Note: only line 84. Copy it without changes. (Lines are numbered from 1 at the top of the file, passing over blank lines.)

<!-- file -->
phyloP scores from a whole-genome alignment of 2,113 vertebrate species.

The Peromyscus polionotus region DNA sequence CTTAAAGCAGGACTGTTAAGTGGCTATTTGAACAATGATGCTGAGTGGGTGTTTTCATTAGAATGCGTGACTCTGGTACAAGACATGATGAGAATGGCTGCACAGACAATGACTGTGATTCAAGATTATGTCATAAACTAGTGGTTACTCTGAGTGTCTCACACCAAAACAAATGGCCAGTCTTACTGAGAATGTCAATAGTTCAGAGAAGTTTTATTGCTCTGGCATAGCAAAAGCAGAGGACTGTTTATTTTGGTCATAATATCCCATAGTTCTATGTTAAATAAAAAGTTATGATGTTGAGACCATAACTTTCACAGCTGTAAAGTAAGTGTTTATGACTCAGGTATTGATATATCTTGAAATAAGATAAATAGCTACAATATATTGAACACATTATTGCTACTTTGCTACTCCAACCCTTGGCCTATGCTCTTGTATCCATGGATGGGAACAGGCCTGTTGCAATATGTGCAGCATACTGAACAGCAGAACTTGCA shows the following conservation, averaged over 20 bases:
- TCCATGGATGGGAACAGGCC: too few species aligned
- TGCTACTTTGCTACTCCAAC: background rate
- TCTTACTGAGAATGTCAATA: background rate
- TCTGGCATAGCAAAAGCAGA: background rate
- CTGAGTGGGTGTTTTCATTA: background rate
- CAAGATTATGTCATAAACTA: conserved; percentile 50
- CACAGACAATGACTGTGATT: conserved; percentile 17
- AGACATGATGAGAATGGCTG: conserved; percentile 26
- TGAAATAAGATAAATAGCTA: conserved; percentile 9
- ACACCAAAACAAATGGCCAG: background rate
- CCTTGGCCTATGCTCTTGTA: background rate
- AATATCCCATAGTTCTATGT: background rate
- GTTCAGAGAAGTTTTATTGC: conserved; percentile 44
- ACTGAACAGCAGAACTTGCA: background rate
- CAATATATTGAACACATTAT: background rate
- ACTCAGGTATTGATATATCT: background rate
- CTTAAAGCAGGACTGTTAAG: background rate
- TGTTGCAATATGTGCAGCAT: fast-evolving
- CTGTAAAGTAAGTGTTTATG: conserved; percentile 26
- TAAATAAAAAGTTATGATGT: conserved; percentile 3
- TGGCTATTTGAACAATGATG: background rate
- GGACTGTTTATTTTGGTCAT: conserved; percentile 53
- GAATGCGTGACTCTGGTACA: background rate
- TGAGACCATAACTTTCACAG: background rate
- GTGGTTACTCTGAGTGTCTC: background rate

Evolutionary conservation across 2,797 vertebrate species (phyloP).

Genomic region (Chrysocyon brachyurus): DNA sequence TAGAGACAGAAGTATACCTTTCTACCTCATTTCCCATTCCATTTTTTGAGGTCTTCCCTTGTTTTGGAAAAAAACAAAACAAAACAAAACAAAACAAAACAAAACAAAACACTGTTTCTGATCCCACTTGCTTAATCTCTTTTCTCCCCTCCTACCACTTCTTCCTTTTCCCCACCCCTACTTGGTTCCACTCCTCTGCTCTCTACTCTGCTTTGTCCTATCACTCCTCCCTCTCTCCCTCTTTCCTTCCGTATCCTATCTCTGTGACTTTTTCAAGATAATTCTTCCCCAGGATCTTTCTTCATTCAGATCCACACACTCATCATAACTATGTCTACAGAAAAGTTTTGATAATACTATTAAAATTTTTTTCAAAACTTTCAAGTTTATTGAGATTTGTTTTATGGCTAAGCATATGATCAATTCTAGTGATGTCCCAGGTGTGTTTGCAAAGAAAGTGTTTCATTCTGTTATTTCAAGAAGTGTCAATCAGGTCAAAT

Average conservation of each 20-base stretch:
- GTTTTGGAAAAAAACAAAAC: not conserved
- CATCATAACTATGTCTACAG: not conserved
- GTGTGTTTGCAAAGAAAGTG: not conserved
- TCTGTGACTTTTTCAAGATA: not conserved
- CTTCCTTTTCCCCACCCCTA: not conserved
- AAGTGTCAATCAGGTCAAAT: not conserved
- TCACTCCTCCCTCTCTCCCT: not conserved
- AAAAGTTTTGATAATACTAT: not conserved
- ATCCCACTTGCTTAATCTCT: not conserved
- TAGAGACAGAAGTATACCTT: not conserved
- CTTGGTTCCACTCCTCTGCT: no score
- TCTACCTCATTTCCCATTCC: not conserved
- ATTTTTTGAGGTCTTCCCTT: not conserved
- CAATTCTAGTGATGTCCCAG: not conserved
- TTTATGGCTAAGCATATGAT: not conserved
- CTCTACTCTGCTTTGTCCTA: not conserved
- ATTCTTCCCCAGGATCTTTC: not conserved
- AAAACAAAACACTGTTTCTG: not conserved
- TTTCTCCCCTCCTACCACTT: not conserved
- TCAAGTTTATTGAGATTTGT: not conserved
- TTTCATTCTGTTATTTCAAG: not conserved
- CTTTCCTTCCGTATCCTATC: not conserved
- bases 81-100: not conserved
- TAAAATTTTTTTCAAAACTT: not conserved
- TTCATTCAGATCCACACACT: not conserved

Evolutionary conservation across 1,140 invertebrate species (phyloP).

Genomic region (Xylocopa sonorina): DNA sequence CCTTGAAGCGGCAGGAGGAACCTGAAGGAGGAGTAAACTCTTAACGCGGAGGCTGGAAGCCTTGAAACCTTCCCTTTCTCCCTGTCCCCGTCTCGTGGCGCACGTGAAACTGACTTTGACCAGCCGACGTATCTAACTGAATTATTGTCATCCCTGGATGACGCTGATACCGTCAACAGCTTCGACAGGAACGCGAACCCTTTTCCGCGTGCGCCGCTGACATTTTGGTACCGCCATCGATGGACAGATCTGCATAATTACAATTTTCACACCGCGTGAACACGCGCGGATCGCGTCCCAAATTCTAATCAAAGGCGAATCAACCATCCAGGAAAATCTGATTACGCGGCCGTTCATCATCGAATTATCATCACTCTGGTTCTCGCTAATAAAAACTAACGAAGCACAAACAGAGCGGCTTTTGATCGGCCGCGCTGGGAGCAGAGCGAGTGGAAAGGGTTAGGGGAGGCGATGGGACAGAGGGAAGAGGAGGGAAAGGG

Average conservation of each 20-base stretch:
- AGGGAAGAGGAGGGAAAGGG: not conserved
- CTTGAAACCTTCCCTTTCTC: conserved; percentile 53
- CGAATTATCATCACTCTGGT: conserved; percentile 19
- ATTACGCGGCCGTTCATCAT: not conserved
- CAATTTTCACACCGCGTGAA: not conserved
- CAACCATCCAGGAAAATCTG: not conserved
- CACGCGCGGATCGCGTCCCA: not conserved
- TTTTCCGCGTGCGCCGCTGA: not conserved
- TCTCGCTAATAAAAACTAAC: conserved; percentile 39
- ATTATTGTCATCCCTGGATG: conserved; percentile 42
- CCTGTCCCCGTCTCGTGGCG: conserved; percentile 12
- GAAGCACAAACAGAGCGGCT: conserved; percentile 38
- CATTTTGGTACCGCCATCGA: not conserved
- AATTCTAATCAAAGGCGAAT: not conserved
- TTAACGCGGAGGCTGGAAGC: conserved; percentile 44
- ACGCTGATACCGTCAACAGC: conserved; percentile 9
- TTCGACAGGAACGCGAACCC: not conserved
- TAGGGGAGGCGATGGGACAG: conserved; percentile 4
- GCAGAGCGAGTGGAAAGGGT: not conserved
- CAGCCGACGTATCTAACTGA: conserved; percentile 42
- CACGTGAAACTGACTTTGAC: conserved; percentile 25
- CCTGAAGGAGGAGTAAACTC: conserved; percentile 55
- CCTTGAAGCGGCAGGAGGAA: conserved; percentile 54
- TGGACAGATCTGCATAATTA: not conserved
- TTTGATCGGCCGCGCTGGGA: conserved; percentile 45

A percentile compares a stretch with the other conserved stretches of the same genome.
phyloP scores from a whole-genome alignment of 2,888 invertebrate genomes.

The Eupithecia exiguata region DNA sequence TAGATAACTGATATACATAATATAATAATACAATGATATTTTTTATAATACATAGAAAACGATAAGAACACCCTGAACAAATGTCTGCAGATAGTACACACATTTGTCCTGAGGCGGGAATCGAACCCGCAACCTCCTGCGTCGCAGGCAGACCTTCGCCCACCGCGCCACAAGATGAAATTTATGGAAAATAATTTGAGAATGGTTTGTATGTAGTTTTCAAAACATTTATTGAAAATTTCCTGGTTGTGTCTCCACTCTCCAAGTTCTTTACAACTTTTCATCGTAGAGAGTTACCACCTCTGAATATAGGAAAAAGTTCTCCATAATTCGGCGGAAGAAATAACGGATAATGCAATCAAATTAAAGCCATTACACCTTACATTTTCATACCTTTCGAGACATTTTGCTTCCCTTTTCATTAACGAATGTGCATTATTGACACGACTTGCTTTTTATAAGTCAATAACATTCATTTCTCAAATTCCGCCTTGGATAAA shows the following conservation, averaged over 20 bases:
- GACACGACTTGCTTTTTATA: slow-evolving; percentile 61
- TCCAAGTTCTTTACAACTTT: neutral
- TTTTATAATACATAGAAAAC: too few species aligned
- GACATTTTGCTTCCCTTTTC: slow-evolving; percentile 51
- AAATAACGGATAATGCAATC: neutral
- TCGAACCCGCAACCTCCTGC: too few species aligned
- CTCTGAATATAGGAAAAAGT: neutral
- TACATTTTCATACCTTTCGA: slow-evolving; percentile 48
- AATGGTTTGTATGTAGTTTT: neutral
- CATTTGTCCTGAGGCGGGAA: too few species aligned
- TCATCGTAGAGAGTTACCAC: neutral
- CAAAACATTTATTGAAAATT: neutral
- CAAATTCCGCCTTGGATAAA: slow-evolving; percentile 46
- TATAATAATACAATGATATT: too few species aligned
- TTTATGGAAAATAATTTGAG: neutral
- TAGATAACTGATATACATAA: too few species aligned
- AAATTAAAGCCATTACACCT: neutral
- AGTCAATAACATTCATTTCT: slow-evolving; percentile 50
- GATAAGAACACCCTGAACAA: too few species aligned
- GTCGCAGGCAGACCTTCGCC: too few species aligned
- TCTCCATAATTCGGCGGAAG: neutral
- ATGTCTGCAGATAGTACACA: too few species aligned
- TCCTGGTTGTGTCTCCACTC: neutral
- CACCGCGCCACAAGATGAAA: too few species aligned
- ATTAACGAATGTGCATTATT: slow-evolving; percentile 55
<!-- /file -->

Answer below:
A percentile compares a stretch with the other conserved stretches of the same genome.